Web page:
I have always been and will continue to be the first to admit, I don't know it all. I do my best with what I know and I listen to my heart. Possibly more importantly, I listen to others who are experts in their field who have taken the time to get to know and understand Parker and see his unlimited potential. They are key to his success in life. One person cannot know everything and shouldn't try. We should trust those who believe in our children. We have to. We only get one journey in this lifetime, there are no do-overs. It takes a village....

 Parker has had many, many great teachers and 
parapros over the years, each of them has taught me something new about myself and about Parker and I am thankful for their wisdom and knowledge.  We've all grown together. We've all seen incredible change together. We've all seen the difference one person who uses their voice can make and the importance of supporting each other as a team.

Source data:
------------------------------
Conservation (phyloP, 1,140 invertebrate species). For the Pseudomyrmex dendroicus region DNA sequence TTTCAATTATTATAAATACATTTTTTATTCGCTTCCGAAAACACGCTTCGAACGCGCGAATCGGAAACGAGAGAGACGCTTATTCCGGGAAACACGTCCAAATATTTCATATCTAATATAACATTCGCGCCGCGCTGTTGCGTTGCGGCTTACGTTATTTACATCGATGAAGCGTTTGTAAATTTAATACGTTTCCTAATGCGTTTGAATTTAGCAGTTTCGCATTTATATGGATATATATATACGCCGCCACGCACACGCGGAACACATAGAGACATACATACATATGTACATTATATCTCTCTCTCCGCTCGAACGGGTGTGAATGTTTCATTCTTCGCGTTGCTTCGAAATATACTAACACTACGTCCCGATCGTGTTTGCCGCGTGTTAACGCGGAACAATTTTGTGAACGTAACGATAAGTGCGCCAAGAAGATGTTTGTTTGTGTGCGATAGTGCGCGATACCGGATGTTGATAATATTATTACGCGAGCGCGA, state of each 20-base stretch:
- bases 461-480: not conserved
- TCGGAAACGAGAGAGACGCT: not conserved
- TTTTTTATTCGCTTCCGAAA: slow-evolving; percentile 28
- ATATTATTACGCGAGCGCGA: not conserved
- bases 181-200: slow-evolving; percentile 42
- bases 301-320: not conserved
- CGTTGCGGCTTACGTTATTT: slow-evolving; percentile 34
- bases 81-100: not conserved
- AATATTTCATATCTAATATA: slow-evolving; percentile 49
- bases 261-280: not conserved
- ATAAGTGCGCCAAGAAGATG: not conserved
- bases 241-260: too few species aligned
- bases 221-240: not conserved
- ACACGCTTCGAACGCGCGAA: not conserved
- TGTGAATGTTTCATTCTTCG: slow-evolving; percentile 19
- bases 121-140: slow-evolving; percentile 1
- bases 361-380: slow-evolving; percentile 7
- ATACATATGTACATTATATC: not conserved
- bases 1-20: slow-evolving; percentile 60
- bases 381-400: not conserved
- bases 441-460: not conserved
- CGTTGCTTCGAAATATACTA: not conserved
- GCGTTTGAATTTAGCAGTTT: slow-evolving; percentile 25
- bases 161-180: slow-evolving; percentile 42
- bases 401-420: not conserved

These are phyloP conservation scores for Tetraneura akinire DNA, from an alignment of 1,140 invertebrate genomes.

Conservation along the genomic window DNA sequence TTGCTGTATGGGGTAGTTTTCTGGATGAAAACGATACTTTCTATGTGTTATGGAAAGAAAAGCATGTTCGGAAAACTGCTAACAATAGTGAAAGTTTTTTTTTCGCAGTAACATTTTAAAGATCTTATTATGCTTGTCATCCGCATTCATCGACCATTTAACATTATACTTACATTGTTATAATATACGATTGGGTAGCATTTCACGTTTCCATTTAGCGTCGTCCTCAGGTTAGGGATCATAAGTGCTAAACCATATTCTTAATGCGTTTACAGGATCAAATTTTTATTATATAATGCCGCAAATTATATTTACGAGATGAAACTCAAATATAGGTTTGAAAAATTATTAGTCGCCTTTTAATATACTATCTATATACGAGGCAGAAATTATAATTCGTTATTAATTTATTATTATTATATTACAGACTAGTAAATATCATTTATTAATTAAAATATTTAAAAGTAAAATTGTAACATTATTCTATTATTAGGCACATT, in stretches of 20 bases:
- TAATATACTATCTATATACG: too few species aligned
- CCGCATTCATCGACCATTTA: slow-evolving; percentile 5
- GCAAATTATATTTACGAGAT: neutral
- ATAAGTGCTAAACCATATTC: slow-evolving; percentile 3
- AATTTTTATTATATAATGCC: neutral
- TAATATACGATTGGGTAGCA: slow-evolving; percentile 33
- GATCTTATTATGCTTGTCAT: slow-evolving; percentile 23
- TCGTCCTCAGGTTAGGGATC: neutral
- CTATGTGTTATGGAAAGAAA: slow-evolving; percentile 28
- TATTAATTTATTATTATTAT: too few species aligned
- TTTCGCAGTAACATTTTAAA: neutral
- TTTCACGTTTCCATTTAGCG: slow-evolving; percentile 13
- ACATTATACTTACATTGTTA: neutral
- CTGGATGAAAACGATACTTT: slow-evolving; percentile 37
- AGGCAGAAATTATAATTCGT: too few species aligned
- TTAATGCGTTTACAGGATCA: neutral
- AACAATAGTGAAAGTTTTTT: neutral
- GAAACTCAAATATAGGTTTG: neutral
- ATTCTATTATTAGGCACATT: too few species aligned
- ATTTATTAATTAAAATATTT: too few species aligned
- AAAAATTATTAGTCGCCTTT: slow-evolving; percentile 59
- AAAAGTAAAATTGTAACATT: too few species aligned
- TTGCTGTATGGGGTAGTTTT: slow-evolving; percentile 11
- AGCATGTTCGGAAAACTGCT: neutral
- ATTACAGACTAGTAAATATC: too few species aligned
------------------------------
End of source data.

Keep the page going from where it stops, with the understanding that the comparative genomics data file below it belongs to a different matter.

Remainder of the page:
There are amazing people around us. People who believe in our children as much as we do - and maybe, even if differently - more.  Our world is still filled with teachers who teach because this is where their heart is. They make a difference every single day in the lives of those they teach with life long lessons not only in academics and skills but in belief in others and in themselves. Acknowledge them. Thank them. They need to hear it as much as we do. 

One of my favorite quotes is from Dr. Seuss' Lorax : “Unless someone like you cares a whole awful lot, Nothing is going to get better. It's not.”  Mrs. Yocum cares a whole awful lot. Because of her Parker is getting better... a lot :-)

Without a doubt, Mrs. Yocum continues to prove that there is no limit to what Parker can learn and do, it just takes someone to believe in him. Thank you, Mrs. Yocum, for everything. We are thankful to have you in our lives.